Grind for March 21st, 2019
“You have to be odd to be number one.”
– Dr. Seuss
Newark, NJ is about to make a big mistake
Roughly one third of Newark’s 280,000 residents live in poverty, and Mayor Ras Baraka wants to solve that problem by giving everyone free money.
During his state of the city address last week, Baraka said:
“We believe in Universal Basic Income, especially in a time where studies have shown that families that have a crisis of just $400 a month may experience a setback that may be difficult, even impossible to recover from.”
Baraka announced the creation of a task force to study universal basic income and determine whether a pilot program in the city is possible, but he did not say how the program would be funded or when it would start.
Chicago is considering a similar program.
Baraka also welcomed Freedom Paper – a company owned and employed by former prisoners – and warned businesses to spend and hire locally.
“If you have not hired Newark employees then you are missing the boat,” he said. “If you are not spending money with local businesses then your use in our town in waning.”
Baraka’s ideas are in line with ridiculous proposals introduced by New Jersey Senator and former Newark Mayor Cory Booker (D), who wants to give every child born in the United States a bank account with $1,000.
Universal basic income is a socialist program designed to eliminate poverty by providing income to all residents regardless of employment status.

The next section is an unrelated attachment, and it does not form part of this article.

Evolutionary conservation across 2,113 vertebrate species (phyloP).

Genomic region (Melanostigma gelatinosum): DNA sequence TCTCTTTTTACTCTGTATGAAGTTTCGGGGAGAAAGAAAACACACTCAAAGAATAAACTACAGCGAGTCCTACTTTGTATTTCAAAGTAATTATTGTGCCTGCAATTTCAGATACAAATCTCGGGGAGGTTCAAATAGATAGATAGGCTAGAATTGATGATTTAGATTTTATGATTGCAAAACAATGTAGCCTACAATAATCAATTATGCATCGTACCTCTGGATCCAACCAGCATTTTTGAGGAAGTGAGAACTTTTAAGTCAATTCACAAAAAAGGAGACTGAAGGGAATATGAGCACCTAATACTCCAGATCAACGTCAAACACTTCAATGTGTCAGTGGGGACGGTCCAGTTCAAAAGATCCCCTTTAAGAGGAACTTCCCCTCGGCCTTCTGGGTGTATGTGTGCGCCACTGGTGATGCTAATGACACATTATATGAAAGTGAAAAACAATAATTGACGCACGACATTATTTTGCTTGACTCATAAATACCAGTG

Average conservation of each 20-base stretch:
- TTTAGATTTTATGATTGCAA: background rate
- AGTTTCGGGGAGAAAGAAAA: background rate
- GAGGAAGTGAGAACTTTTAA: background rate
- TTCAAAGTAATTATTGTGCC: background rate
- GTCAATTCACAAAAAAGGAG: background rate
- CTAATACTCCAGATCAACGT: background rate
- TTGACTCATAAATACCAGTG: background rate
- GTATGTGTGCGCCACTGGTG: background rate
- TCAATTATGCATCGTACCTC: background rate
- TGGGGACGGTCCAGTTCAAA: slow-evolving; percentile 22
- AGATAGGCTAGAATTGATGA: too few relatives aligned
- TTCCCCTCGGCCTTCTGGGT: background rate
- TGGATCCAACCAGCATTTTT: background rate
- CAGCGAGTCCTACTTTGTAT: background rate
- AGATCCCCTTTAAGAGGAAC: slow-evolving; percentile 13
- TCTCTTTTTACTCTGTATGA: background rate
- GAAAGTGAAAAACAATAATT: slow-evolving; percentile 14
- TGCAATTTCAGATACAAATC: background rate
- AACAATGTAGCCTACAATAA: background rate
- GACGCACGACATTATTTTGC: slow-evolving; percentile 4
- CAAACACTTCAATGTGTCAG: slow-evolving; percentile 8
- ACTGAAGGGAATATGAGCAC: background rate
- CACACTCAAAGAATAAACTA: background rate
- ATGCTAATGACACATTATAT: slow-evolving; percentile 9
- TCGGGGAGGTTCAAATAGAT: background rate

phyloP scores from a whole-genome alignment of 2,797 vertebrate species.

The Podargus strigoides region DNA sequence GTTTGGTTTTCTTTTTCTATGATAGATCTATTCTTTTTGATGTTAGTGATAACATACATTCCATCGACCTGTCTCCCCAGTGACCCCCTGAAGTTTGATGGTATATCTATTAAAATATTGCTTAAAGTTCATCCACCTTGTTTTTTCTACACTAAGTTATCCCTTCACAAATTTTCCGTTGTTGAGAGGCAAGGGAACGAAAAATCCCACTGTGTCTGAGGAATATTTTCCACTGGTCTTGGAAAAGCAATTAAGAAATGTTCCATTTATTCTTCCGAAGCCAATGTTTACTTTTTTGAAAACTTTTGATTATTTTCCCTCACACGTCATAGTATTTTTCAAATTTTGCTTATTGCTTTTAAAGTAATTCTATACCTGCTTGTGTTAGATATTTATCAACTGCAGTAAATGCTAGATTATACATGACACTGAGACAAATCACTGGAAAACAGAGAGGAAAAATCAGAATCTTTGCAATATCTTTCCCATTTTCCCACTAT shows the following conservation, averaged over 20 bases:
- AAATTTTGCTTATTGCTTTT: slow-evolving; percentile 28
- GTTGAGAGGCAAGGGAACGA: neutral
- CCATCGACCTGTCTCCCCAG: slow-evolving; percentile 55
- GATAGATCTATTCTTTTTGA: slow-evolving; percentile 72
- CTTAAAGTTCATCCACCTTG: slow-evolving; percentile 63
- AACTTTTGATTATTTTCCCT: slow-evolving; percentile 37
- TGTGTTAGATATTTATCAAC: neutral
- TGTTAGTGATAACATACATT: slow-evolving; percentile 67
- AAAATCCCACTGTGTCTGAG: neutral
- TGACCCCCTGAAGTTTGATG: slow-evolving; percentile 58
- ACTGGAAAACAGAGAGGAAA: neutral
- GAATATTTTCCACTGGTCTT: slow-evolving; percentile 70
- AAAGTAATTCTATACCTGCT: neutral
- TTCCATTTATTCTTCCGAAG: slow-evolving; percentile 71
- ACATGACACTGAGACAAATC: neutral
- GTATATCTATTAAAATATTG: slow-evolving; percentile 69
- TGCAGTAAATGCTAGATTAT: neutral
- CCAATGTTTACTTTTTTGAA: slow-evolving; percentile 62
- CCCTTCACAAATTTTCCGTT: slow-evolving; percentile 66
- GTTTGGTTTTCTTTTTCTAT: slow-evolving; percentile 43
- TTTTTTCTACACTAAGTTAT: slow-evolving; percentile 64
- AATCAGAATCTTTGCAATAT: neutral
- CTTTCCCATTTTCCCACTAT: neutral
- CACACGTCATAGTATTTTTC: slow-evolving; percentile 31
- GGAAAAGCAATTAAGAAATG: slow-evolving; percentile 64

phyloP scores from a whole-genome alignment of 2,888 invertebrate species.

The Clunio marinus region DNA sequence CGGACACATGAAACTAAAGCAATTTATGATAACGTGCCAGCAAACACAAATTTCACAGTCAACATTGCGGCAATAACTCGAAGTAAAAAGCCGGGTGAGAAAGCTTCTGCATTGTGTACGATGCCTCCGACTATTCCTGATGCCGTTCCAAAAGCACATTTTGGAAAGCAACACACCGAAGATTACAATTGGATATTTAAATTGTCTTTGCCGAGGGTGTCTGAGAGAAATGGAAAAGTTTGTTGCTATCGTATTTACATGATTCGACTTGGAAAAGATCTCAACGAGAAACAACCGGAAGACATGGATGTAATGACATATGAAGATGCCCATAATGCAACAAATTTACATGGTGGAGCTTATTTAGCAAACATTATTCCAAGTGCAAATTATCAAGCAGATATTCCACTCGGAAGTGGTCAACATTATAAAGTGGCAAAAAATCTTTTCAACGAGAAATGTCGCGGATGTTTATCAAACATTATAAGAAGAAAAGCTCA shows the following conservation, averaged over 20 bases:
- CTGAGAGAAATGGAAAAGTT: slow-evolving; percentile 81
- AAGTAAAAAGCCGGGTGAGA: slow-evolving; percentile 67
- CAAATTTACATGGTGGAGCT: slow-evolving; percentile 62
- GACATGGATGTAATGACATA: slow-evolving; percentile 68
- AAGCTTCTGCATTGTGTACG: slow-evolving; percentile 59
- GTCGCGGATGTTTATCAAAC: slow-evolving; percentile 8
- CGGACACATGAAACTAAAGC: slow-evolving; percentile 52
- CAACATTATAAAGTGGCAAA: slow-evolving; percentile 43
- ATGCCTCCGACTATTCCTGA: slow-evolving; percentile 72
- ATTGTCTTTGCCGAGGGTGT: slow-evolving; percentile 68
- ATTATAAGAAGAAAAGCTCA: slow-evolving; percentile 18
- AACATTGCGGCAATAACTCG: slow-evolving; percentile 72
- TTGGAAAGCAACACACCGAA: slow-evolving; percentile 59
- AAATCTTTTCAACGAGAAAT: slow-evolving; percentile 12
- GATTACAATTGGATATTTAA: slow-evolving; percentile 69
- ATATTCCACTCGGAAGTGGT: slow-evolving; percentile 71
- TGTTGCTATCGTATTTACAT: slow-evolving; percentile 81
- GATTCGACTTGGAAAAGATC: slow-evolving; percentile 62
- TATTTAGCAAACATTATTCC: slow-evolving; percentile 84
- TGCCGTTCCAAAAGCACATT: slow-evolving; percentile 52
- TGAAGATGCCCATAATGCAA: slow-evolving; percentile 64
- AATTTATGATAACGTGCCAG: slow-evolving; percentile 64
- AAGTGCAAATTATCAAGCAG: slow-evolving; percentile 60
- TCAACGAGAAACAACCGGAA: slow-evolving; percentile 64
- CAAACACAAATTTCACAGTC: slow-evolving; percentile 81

The immature concept has failed in experiments throughout the world, but people get so excited about the prospect of “free money” that they ignore the facts.
Immediate problems I see with the idea include:
— The program, by definition, is not sustainable.
— The program will discourage people from working.
— Recipients could decide to spend their money in ways that do not benefit themselves or the economy.
Despite the facts, universal basic income is an idea that has been championed by Millennials and by Progressive Democrats such as Andrew Yang, a presidential hopeful who last week said he would personally provide income for poor families in Iowa and New Hampshire.
The money would help people improve their health, pay their debts, and reduce stress, he said.
Japan’s explosive plan to mine an asteroid
Next month, Japanese space agency JAXA will send a bomb into space to blow up an asteroid.
The explosive will be carried by the robotic spacecraft “Hayabusa2,” which completed a successful trip to the asteroid last month.
During its first trip, Hayabusa2 fired a bullet into the asteroid’s surface and collected a few rocks. This time, it will drop a 44lb. bomb expected to carve out a 32-foot-wide crater.
After the blast, Hayabusa2 will hop to the other side of the asteroid to avoid projectiles. It will then collect fragments and – if possible – examine the crater to learn more about the history of the asteroid.
The asteroid, named “Ryugu” is located about 180 million miles from Earth.
The goal of the mission is to learn more about the origin of the Solar System by examining materials from beneath the asteroid’s surface.
The whole process will be “very challenging,” admits JAXA engineer Takano Saeki.
Hayabusa2 will leave the asteroid by the end of the year and return to Earth in late 2020.
If Japan’s mission succeeds, it will be the first time mankind has collected samples from beneath the surface of an asteroid. NASA successfully broke apart a comet in 2005 but did not gather any materials from it.
GOOD TO THE LAST DROP:
Did you know… In the mid-’90s, Coca Cola recalled an advertising poster due to a hidden sexual image.